The existing teal porcelain metal panels will be removed and replaced with a “concrete skin” rainscreen panel that wraps around the front. Exposed concrete and wood will be incorporated into the soffit of the existing canopy, to add some warmth and color to that element, he said, and to tie in with the brick on the building. Stainless steel will be used in some of the handrails and signs.
A large translucent sign that had previously been part of the design is now eliminated, after some board members voiced concerns about security issues that it might cause. A bench in front of the building – originally part of the proposed design – has been removed. Instead, a sign that’s low to the ground is proposed in that location. Some internally lit translucent material will be used in that sign, Lavigne said. There will also be ground lighting to illuminate the sign.
He described the sign as a design that’s “very civic and formal, and yet retains a new, modern edge which ties into the new materials that we’re using.” The sign will pick up on material in an existing greenish slate wall, using a bluestone material with a somewhat rough finish – with an unpolished surface.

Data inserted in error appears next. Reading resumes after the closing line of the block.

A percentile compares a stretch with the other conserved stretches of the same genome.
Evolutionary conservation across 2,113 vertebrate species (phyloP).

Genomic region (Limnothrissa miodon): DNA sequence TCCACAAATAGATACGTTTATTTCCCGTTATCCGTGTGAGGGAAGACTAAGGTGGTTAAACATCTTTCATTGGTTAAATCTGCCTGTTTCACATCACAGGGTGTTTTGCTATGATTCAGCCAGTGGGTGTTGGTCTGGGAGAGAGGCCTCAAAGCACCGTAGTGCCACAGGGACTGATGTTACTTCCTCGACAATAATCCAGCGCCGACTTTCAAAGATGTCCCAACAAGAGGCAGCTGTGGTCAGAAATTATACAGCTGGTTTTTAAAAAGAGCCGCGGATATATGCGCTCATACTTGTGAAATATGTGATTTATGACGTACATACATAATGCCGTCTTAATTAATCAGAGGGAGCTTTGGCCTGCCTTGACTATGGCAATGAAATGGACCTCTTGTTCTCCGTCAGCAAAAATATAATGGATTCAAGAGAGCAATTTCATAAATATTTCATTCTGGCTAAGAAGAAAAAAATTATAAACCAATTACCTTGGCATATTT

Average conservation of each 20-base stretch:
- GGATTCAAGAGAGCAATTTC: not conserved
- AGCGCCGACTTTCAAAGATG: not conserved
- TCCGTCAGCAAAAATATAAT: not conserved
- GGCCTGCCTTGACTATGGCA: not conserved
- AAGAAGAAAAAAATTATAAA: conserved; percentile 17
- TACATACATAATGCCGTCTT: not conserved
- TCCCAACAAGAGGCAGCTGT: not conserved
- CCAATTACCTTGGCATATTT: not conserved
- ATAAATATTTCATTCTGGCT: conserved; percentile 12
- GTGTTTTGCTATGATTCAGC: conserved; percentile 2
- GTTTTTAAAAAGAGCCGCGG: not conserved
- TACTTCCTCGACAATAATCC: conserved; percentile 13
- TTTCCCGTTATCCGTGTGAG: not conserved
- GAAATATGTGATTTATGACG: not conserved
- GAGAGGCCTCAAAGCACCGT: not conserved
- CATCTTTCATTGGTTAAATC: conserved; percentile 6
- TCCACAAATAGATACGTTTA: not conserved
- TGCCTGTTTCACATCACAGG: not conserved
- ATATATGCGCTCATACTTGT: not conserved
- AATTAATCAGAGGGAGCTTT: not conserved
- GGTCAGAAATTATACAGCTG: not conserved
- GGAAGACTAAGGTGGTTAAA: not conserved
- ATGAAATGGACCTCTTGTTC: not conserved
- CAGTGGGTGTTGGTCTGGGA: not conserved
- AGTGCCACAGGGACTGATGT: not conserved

The entrance will continue to be oriented to South Fifth Avenue, with new doors into the building. Leading from the front of the building into the vestibule will be two balanced double doors, which will be easier to open than the existing entry, and a single automatic door that can be opened with a handicap-accessible panel. A matching set of these doors will lead from the vestibule to the interior of the building. The balanced doors would have a six-foot opening. The single door would have a three-foot opening.